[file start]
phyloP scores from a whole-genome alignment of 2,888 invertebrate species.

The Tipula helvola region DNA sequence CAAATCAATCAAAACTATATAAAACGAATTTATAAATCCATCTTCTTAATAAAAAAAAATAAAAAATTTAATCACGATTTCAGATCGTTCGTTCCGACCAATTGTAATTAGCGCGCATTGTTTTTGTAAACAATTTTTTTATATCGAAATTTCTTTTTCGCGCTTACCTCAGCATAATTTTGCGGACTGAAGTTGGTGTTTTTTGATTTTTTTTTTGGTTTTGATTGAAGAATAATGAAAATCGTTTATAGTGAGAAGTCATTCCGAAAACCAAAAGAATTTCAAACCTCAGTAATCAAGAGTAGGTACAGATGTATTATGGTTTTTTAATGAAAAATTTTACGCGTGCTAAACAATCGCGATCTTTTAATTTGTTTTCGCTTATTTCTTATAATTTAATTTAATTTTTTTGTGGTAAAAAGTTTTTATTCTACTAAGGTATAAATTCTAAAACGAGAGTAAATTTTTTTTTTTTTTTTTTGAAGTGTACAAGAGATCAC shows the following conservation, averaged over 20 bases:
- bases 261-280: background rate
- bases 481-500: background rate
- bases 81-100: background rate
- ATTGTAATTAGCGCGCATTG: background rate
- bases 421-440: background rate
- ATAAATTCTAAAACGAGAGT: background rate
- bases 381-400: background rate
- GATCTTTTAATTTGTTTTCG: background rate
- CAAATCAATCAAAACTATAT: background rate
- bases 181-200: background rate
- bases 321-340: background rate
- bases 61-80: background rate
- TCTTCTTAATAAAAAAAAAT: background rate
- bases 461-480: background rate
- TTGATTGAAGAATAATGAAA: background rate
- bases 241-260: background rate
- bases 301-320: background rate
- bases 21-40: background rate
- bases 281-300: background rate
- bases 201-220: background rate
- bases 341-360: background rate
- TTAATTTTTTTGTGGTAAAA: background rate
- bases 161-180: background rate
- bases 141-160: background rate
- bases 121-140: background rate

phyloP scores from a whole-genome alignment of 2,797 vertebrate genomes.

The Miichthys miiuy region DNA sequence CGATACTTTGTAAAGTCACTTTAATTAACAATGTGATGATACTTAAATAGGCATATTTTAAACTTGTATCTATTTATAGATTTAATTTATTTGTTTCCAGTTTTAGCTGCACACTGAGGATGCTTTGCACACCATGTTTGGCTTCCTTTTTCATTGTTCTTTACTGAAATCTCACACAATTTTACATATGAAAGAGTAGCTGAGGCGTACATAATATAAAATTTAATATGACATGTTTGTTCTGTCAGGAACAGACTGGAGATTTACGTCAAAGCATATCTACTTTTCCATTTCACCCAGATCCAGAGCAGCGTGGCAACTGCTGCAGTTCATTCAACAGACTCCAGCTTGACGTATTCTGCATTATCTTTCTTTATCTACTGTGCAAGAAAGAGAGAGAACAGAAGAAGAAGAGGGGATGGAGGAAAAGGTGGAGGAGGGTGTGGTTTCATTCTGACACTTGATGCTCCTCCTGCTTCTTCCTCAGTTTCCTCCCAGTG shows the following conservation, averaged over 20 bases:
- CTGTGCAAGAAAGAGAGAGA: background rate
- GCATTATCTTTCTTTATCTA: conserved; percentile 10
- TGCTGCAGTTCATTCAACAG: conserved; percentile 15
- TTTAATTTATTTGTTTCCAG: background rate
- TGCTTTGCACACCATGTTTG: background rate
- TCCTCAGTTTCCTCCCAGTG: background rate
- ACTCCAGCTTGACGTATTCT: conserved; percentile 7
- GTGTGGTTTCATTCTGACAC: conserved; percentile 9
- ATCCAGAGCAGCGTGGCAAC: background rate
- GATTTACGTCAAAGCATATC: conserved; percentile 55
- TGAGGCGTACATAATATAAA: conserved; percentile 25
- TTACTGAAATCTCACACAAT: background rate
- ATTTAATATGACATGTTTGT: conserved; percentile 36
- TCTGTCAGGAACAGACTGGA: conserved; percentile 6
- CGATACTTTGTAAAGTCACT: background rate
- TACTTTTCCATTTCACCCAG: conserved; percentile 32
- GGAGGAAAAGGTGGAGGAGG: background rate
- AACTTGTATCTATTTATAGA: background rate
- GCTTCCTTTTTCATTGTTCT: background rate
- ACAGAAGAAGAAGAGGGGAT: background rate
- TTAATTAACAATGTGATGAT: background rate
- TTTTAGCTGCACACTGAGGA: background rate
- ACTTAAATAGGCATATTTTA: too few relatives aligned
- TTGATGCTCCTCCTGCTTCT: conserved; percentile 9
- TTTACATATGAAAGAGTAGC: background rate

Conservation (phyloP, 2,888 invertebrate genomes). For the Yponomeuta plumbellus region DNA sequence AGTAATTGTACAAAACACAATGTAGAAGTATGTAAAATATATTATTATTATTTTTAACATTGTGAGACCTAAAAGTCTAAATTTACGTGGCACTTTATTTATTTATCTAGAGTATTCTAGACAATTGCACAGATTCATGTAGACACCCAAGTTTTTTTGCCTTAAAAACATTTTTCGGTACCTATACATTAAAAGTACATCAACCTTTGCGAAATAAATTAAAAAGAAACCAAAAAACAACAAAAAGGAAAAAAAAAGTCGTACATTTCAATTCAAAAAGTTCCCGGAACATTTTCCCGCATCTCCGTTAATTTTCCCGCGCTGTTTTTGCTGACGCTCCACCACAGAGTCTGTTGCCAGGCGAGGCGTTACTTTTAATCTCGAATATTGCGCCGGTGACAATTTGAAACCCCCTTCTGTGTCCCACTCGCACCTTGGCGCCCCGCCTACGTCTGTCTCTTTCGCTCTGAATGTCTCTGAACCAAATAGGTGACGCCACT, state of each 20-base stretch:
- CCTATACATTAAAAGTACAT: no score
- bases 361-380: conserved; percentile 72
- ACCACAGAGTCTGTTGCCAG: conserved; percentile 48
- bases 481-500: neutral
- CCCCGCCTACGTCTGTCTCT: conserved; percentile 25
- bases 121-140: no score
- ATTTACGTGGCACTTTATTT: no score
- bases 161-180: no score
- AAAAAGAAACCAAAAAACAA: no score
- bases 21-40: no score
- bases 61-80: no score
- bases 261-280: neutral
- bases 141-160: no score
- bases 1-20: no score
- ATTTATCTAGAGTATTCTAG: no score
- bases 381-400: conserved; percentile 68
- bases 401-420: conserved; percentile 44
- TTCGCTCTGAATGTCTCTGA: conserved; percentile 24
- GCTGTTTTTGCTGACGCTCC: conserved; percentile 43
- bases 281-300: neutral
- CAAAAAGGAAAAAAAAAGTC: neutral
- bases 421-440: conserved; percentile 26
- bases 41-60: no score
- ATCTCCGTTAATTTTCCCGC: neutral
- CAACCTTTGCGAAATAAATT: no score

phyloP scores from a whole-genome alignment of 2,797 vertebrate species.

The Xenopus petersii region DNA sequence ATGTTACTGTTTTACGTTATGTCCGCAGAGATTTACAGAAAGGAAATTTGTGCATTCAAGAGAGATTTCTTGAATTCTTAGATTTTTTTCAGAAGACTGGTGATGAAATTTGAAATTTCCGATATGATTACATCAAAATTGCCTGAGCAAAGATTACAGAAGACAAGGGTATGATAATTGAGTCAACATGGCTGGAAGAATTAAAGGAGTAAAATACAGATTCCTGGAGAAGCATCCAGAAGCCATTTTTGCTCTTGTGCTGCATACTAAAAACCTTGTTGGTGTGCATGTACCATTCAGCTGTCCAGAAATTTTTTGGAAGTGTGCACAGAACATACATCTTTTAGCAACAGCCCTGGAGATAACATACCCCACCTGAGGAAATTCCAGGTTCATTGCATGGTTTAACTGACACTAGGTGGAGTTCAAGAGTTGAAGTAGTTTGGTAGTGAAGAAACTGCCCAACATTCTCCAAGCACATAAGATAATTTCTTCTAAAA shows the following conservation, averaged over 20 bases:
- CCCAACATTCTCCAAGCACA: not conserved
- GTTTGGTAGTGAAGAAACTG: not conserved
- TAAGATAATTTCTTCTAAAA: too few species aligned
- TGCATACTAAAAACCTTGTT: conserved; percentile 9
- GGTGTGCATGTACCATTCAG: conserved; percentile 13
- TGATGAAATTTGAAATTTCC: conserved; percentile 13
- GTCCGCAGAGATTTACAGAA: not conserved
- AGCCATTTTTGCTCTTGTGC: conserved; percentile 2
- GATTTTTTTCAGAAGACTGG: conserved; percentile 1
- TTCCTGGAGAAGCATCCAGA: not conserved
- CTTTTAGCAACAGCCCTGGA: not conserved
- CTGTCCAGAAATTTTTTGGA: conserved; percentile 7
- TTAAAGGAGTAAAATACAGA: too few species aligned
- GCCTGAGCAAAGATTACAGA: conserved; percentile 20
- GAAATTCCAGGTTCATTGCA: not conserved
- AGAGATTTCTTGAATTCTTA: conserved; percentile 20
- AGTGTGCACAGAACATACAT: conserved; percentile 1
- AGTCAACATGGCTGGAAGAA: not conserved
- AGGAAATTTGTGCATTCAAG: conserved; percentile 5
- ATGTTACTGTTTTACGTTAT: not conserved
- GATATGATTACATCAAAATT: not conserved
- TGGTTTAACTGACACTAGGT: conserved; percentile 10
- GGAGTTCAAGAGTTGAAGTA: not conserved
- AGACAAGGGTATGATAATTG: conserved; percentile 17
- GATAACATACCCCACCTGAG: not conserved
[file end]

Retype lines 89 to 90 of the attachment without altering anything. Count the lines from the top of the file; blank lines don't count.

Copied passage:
- GTCCGCAGAGATTTACAGAA: not conserved
- AGCCATTTTTGCTCTTGTGC: conserved; percentile 2